In Figure 6, we plot cumulative abnormal returns for a significant number of healthcare related stocks including Aetna (AET), Cigna (CI), Hospital Corporation of America (HCA), Health Net (HNT), Humana (HUM), Magellan Health (MGLN) and Anthem / Well Point (WLP). Over the two-day trading window, the Court’s decision drove down the price of a variety of health insurance companies while simultaneously increasing the value of one large hospital conglomerate (HCA) and a healthcare management business (MGLN). Interestingly, each of the stocks of the health insurance companies that ultimately trended downward experienced a significant short term uptick in the immediately aftermath of the Court’s decision. This is likely due to the widespread initial misreporting of the Court’s decision, which appeared to engender market confusion in the immediate aftermath of the Court’s ruling.14 However, unlike the Myriad case discussed earlier, the market quickly corrected itself in response to the subsequent accurate reporting of the Court’s decision. Collectively, among the stocks we evaluated in this study, the Obamacare decision was responsible for absolute changes in shareholder wealth in excess of 6.3 billion dollars.

Very cool.

In 2011, I noted that Ted Franks (who is now my attorney) made an investment decision based on his predicted outcome in Wal-Mart v. Dukes. He was so confident that the Supreme Court would reverse the 9th Circuit that he made a leveraged bet–of 10% of his net assets–that WMT (Wal-Mart’s symbol) will bounce. At the time, 76% of FantasySCOTUS members predicted a reversal. The great, and late Larry Ribstein suggested markets need greater sources of information to make these sorts of investments.

Unfortunately, Ted’s bet didn’t pan out. WSJ Law Blog reported:

No, unfortunately for the lawyer he was in court all morning, challenging the $3.4 billion settlement reached in 2009 in the high-profile Indian trust litigation, which claims the federal government mismanaged the revenue in American Indian trust funds. (Here’s an LB post on the settlement in that case.)

Frank told the Law Blog that by the time he got out of the Cobell settlement hearing, for a noon lunch break, he had missed the bump from the Dukes ruling.

“There were 90 people in the courtroom,” he said. “I couldn’t say, ‘can we stop the proceedings, because I need to engage in a stock sale.’”

Now, it seems Ted is not alone. Others are taking advantage of their SCOTUS predicting prowess.

New Book Chapter: “The Path of Big Data and the Law”

October 2nd, 2013

Earlier this year I participated in a great conference at Georgetown Law Center, titled “Big Data and Big Challenges for Law and Legal Information.” West Academic Publishing will be publishing a volume, titled Big Data and the Law, compiling many of the essays of those who presented at the conference. My contribution will be titled “The Path of Big Data and the Law” (yes, playing on the title of the classic Holmes article).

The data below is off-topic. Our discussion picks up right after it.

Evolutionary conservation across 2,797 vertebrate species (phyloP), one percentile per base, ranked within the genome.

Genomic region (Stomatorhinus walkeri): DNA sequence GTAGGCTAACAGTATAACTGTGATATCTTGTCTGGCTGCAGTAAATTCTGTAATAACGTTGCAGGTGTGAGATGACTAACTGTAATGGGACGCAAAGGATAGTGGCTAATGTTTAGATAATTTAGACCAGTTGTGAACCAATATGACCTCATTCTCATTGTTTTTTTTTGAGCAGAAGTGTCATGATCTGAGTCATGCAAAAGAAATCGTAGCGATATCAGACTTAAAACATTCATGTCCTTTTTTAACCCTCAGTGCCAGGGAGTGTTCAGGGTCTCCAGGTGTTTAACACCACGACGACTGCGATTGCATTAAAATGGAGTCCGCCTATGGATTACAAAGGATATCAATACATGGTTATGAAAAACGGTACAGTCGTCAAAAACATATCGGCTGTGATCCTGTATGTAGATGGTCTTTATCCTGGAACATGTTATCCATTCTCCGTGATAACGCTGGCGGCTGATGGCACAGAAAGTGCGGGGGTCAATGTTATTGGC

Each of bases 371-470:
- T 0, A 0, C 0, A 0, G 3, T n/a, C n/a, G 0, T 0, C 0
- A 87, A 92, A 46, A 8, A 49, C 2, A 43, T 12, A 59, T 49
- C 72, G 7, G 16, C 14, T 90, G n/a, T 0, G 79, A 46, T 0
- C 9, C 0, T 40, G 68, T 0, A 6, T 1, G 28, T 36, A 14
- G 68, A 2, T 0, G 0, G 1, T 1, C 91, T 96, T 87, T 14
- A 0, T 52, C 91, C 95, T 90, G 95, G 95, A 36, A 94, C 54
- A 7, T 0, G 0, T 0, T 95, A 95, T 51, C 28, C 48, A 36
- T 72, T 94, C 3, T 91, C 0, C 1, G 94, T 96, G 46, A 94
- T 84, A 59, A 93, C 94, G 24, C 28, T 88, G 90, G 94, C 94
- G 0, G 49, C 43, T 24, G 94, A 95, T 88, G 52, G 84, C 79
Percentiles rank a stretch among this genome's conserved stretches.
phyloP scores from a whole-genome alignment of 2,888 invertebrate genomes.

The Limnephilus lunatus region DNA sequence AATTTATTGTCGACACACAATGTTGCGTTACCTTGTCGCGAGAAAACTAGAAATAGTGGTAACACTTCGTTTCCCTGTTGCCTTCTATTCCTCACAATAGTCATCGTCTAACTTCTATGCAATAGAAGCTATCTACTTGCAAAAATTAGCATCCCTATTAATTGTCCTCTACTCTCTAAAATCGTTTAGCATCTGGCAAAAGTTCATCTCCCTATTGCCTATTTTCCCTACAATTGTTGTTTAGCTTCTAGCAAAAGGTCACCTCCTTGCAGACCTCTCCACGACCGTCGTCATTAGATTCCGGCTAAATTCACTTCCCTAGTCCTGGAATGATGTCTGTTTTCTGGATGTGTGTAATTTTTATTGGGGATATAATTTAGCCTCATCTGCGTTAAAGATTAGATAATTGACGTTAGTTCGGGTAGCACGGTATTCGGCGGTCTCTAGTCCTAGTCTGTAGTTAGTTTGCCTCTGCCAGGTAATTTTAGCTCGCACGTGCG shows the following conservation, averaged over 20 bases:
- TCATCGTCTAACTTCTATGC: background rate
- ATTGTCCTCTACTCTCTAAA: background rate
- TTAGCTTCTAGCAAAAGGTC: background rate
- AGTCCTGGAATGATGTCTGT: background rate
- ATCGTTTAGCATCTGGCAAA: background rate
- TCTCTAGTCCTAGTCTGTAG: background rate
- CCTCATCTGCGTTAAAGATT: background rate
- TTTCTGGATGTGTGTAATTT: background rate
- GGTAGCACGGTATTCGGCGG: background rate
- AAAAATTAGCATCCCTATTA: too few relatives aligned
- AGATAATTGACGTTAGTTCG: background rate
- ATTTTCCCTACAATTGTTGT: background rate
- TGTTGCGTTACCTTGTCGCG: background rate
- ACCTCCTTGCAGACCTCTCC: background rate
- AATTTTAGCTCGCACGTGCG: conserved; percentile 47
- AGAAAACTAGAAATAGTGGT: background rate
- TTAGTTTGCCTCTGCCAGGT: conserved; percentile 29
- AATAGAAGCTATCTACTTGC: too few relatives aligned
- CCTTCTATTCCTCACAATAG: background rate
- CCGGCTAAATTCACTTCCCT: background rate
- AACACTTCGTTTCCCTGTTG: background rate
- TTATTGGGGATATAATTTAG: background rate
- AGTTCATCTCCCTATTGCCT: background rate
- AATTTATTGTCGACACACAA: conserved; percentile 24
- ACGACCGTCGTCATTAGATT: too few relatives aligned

My chapter, which summarizes several other pieces I am working on, highlights at a high level what it will mean for an algorithm to provide a legal service–with and without a lawyer–and what are the ethical, jurisprudential, and regulatory implications of this technology. I close by offering a preview into another paper I’m working on, Robot, Esq.

Here is the abstract:

Advances in artificial intelligence are transforming many aspects of our society, from Google’s autonomous cars to IBM’s Watson defeating the Jeopardy! world champion. The legal profession, as well, is evolving from today’s time-consuming, customized labor-intensive legal market to tomorrow’s on-demand, commoditized legal services market. Today, the legal services industry is standing at the dawn of what Professor Larry Ribstein referred to as Law’s Information Revolution. The promise of this revolution is the intersection, if not the collision, of the power of big data, and the law.

This essay opens the first chapter in this process, and sets forth an agenda of issues to consider as the intersection between law, technology, and justice merges. First, I break down the role of the lawyer, and posit how these familiar tasks can be automated. Next, I explore the ethical, jurisprudential, and regulatory implications of algorithms offering legal services. I conclude by offering a sketch of what the law offices of Robot, Esq. will be like.